Monday, March 5, 2012

Report from CSMG - Kathleen Sieracki

Mrs. Sieracki on LCUSA Board (farthest left)
One of our parishioners, Mrs. Kathleen Sieracki, participated in the 2012 Catholic Social Ministry Gathering in Washington, D.C. In addition to her service as a national Board Member and Editor of the Ladies of Charity USA (LCUSA), Mrs. Sieracki is active in the Ladies of Charity at our parish and a member of our Salt & Light group, among other ministries.  Here is her report...

Advocacy Connections
Catholic Social Ministry Gathering

The 2012 Catholic Social Ministry Gathering (CSMG), organized by the United States Conference of Catholic Bishops (USCCB), was held in Washington, D.C., Feb. 12-15.  Ladies of Charity USA is one of 14 Catholic organizations partnering with USCCB in this annual event.  Rita Robinson, a Lady of Charity from the Archdiocese of Washington and I represented LCUSA among 450 registrants from across the country.  Several Daughters of Charity were also present, including Sister Julie Cutter who serves on the LCUSA board of directors.

Faithful Citizenship:  Protecting Human Life and Dignity, Promoting the Common Good was the title of the conference.  The opening presentation by John Carr, executive director of the Department of Justice, Peace and Human Development, USCCB, addressed the bishops’ document, Forming Consciences forFaithful Citizenship, which aims to stimulate greater insight into public policy issues in light of Catholic social teaching.

Dr. Carolyn Woo, president of Catholic Relief Services (CRS) was the plenary speaker on international issues.  CRS is present in over 100 countries, working with the people they serve to identify what is needed by listening, not commanding.  In humility, they believe solutions must be developed “on the ground.”   The plenary session on domestic issues featured Dr. Arturo Chavez, president of the Mexican American Catholic College in San Antonio.  He spoke about the challenges and aspirations of the Latino community in the United States and some of the difficulties encountered in working to reconcile Catholic principles with cultural attitudes.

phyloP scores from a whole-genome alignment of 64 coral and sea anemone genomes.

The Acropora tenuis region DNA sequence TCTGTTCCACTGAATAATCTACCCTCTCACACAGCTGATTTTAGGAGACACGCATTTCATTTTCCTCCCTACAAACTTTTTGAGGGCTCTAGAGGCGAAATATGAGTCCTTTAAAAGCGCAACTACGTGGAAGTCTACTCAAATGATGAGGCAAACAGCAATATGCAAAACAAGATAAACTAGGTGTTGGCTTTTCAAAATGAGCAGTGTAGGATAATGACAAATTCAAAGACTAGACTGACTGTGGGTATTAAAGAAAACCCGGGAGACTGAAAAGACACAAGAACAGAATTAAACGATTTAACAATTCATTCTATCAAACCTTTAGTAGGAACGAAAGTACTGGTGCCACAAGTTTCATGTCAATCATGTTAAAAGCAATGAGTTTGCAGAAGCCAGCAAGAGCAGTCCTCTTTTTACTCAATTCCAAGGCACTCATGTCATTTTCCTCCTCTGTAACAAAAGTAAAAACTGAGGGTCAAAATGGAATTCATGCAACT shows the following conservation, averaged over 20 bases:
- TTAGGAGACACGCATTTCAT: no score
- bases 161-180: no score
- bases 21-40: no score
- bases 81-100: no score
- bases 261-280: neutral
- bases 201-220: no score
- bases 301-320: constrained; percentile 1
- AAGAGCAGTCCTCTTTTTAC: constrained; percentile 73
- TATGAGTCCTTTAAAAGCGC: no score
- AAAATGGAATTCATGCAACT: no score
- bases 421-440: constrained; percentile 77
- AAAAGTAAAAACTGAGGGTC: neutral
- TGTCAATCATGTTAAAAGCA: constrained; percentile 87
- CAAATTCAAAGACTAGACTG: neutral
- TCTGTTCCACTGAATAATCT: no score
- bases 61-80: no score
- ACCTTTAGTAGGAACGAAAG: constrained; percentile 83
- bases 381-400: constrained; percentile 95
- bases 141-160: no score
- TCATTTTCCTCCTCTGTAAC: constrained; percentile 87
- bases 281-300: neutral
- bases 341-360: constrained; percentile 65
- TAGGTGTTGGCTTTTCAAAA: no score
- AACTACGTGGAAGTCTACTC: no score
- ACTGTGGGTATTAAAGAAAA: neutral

In conjunction with other Christian leaders, USCCB is urging that a Circle of Protection be established around the programs and resources essential to safeguard the lives and dignity of the poor and vulnerable in our nation and around the world.  Everyone in attendance received training on priority issues in preparation for visits to representatives and senatorson Capitol Hill.On Tuesday, February 14th, CSMG participants lobbied Congress on behalf of extending the period of eligibility for unemployment benefits and for preservation of the Child Tax Credit.  A bi-partisan agreement on these two goals was announced the next day. 

Two other issues presented during the congressional visits are still unresolved.  Legislators were asked to work on the release of humanitarian funding for Palestinians and were also asked to co-sponsor and support bills pending in both the House and the Senate which will protect religious liberty and conscience rights in light of the recent unprecedented and very narrow definition of what constitutes a religious organization.  Participants stressed that our hospitals and charities serve people not because those in need are Catholic, but because we are Catholic.

Attendance at this conference brought a strong reminder that ours is a universal church.  Participants came from many age groups and ethnic backgrounds.  The liturgies were multi-cultural and several languages and native costumes were represented.  Bishops Jaime Soto of Sacramento and Richard E. Pates of Des Moines presided at the opening and closing Masses.

The summary message of the CSMG was a call to Congress and the administration to give moral priority to programs and policies that protect the life and dignity of those who are poor and vulnerable and to protect religious liberty, conscience and the freedom of Catholic ministries to serve “the least of these” (Matt. 25).